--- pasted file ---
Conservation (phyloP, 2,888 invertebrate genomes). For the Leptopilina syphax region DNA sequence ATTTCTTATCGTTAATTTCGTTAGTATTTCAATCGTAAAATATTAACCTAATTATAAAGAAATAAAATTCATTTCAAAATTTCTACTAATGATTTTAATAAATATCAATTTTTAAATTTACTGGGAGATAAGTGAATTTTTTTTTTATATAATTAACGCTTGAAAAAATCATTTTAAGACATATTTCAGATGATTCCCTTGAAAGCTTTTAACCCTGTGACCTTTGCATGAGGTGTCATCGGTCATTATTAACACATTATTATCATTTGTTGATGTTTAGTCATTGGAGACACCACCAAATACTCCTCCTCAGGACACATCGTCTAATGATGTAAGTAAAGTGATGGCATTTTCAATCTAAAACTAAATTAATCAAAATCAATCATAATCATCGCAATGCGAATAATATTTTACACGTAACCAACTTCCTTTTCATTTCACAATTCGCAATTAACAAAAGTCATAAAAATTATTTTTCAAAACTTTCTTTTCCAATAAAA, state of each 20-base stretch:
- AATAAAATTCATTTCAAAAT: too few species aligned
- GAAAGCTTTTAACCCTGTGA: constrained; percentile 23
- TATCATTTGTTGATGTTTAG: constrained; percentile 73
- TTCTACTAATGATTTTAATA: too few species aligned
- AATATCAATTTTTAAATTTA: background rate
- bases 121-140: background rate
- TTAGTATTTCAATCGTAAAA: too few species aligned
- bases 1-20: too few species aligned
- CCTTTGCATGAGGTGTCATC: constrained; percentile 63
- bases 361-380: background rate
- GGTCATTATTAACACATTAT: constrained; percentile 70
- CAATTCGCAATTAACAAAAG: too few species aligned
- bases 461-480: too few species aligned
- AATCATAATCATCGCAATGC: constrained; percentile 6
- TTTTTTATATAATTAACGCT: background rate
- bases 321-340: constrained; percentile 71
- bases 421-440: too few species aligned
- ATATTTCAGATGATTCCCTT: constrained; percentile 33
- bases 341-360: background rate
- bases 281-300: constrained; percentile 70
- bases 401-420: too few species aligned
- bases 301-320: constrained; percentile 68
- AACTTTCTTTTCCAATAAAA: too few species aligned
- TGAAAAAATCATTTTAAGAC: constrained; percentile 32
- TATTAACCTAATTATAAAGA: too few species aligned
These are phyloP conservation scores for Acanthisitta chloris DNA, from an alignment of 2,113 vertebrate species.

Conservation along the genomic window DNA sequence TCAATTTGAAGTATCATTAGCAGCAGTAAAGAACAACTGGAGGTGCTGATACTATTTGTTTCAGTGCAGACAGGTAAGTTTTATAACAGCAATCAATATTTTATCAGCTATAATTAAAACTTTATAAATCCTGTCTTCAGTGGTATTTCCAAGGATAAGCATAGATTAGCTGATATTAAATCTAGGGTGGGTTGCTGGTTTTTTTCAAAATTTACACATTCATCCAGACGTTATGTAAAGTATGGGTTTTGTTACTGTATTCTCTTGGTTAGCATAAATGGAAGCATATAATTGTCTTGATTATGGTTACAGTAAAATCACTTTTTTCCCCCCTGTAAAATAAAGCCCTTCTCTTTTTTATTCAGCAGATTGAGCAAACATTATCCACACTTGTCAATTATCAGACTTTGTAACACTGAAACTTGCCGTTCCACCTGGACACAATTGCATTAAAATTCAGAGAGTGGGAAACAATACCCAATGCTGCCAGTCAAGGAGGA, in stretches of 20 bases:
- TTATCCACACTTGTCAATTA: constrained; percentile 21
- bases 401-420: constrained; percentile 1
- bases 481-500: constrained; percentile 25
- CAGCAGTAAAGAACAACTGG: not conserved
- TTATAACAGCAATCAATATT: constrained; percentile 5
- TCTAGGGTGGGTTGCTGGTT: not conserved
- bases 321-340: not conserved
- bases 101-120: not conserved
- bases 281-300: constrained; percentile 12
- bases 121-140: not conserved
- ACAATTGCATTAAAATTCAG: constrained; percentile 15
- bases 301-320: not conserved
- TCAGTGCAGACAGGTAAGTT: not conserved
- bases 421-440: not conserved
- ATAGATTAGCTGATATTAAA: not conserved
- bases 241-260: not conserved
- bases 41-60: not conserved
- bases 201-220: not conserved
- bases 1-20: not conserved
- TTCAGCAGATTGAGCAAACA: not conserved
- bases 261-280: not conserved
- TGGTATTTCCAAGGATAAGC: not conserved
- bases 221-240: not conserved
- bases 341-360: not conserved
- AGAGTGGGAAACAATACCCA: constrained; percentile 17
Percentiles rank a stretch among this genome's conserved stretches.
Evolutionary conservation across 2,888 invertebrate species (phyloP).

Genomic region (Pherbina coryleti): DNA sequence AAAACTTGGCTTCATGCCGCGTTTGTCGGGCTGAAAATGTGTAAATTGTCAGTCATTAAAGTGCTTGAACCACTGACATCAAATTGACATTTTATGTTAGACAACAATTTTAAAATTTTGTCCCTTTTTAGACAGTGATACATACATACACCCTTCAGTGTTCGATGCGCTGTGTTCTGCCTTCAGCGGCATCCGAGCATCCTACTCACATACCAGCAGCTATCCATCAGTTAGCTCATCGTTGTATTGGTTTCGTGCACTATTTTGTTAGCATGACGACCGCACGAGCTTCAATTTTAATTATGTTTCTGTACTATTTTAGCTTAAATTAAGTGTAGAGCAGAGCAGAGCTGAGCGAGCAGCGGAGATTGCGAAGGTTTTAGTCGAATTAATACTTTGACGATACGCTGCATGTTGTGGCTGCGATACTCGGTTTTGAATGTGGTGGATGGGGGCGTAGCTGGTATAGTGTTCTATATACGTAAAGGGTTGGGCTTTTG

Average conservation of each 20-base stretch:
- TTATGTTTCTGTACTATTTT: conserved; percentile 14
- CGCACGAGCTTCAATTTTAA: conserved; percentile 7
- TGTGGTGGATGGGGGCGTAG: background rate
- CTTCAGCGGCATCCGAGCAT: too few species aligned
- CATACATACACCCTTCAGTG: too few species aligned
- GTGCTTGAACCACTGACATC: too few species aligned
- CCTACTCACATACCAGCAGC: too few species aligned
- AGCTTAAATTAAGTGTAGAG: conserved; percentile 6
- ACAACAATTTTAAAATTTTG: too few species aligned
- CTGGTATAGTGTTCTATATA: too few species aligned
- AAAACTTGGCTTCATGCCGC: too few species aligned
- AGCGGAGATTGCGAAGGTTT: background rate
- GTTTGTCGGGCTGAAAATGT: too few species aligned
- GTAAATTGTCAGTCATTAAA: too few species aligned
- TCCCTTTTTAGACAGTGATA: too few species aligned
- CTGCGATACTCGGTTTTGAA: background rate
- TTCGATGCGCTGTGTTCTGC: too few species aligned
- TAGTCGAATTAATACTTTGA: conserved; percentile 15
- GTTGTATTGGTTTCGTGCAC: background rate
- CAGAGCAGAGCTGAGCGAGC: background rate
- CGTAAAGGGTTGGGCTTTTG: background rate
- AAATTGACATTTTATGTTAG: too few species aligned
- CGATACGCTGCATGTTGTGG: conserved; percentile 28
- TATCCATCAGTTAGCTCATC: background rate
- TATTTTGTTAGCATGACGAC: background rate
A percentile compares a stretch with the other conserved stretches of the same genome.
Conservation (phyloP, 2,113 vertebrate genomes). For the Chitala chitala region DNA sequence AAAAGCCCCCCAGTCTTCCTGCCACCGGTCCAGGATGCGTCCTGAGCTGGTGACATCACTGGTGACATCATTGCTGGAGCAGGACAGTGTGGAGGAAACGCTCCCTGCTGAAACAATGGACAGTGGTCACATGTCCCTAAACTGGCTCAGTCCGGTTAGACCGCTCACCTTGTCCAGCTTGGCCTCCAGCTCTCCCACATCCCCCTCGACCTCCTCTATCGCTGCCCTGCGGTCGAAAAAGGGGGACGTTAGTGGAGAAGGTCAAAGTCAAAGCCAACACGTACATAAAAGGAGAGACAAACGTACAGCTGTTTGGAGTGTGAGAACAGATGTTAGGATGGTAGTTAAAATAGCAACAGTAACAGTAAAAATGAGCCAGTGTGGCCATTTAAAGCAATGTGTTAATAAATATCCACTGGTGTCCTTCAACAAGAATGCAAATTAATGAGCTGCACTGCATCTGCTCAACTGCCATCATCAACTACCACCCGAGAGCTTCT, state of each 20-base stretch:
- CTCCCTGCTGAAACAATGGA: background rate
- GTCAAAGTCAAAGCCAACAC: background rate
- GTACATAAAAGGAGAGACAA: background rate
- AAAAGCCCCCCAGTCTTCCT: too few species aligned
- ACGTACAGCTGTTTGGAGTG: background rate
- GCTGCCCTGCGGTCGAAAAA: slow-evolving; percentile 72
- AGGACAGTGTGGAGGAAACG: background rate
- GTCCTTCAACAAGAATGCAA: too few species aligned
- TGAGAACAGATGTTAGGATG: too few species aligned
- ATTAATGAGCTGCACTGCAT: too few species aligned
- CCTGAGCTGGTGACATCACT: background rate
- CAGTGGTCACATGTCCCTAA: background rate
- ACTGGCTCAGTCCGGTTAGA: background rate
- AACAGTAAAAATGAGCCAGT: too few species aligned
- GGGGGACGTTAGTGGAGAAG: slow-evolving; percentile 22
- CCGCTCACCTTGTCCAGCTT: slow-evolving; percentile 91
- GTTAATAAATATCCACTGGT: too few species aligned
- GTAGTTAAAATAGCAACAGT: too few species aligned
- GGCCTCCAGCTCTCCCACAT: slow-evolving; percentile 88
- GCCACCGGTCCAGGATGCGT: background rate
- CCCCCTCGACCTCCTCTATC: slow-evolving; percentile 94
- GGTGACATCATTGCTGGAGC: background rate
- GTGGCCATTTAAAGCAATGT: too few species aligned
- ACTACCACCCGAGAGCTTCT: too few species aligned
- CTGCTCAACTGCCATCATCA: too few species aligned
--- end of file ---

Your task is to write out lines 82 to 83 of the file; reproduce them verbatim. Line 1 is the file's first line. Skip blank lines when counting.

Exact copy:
- TATTTTGTTAGCATGACGAC: background rate
A percentile compares a stretch with the other conserved stretches of the same genome.